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A hole or I.D. is created in a part by inserting a core pin in the cavity. Holes at a right angle to the mold parting line are relatively easy to produce since the core pin is parallel to the injection path.

The normal shrinkage process, however, can cause the part to cling to the core as it cools in the mold. In order to facilitate ejection of the part from the mold, a draft should be incorporated along the length of the hole.

Holes that are parallel to the mold parting line call for the use of a sliding core that automatically retracts from the part as the mold opens. The use of sliding cores adds to the cost and complexity of tool design and construction.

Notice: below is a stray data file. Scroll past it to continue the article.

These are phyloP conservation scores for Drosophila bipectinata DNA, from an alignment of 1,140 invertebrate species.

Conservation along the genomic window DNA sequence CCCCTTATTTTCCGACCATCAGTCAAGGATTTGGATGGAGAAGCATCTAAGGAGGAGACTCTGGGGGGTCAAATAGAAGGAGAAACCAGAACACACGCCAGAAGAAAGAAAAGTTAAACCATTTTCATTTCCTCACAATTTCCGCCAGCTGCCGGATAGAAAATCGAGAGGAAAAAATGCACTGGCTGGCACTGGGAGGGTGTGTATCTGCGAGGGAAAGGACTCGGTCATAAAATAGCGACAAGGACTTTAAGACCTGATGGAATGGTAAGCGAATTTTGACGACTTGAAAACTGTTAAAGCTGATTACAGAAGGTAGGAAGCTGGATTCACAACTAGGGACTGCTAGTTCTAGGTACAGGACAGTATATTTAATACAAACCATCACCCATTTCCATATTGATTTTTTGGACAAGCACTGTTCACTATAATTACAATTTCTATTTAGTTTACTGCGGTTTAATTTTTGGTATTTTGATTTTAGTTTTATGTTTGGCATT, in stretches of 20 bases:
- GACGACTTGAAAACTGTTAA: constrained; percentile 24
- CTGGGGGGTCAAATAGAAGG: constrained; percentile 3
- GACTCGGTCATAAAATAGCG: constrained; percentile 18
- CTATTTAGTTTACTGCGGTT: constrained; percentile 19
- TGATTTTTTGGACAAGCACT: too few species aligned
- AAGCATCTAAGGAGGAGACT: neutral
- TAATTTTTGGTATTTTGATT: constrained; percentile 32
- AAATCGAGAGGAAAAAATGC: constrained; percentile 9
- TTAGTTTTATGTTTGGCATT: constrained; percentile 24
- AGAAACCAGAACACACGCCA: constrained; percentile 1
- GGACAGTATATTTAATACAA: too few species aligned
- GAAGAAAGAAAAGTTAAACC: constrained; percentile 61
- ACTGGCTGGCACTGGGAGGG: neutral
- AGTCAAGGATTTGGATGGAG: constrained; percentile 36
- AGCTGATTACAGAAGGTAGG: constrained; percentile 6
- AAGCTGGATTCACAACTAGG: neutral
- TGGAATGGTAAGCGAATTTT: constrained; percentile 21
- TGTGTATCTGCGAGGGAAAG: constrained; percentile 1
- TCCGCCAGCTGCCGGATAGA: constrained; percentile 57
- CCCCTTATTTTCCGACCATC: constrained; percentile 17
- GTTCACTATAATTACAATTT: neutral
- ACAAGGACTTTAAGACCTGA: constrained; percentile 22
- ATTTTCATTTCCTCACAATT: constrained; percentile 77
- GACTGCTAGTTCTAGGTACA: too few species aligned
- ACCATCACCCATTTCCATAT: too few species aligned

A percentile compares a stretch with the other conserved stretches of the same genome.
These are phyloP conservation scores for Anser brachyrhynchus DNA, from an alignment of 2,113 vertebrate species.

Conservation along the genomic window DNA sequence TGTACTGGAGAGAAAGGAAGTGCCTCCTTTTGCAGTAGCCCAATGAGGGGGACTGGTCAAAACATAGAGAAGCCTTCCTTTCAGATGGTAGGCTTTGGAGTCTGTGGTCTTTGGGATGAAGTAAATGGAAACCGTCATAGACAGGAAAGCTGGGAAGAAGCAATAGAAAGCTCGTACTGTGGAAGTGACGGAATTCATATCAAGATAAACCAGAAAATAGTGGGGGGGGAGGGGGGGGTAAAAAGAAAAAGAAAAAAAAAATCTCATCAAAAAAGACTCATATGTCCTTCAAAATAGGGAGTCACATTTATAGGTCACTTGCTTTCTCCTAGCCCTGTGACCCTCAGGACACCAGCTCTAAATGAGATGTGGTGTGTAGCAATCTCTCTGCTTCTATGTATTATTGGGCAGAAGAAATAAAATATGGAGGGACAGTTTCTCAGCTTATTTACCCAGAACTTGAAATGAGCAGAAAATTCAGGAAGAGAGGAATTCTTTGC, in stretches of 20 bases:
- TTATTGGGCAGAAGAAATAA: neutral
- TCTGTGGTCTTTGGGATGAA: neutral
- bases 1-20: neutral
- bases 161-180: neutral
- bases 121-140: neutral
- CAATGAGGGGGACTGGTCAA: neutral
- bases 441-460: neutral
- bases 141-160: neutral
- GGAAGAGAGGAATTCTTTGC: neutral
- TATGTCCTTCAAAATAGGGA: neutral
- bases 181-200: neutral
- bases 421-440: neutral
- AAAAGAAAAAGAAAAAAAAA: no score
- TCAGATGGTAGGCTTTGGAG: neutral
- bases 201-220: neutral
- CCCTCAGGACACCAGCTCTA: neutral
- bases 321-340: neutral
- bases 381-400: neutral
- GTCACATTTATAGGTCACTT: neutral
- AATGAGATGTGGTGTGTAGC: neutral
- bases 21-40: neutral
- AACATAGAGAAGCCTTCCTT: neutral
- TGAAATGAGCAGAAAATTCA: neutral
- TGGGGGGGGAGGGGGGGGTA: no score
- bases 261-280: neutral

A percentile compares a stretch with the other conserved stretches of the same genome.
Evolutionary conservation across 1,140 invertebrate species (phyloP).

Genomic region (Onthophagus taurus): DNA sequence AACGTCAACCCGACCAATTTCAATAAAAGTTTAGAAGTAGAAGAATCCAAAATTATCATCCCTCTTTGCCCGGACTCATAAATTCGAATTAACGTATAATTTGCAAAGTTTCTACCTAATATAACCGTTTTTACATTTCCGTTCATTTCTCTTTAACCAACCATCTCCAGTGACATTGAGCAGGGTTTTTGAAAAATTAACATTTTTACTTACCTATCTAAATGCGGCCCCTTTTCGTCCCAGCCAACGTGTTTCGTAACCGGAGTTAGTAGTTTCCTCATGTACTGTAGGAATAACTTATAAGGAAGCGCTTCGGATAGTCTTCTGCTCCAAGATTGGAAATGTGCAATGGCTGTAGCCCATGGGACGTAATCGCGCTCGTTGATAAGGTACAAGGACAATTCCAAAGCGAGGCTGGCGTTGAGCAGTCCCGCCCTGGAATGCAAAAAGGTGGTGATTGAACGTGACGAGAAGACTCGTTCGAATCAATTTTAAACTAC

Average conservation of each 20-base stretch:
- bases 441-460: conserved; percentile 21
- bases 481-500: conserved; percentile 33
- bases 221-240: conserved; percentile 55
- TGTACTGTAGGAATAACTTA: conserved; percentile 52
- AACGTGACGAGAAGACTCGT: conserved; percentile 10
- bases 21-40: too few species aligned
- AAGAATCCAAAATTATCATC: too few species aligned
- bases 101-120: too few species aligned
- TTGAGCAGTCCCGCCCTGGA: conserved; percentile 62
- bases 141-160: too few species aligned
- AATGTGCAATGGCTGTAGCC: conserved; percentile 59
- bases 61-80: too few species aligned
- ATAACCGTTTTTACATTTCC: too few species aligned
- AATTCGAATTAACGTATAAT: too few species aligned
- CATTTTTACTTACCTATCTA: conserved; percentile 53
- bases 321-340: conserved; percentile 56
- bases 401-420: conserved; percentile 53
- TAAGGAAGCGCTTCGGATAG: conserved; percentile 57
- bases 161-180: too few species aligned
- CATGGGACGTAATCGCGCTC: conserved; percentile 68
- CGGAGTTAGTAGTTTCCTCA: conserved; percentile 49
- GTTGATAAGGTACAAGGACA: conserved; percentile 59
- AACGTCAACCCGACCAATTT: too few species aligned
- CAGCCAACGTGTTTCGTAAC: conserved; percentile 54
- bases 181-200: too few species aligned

If a hole does pass completely through a part, or if the part contains holes on more than one side, the mold must be designed to hold the part on a specific side of the open mold to facilitate automatic parts unloading.

Long, fragile cores tend to warp or break under continuous use due to the heat and pressure of their operating environment. The size of the core pin, and thus the diameter of the hole, should therefore be maximized whenever possible, particularly at the base, to ensure the stability of the pin. A useful rule of thumb to remember when designing part holes is the “2.1 rule”: The height of the hole should not be more than twice its diameter.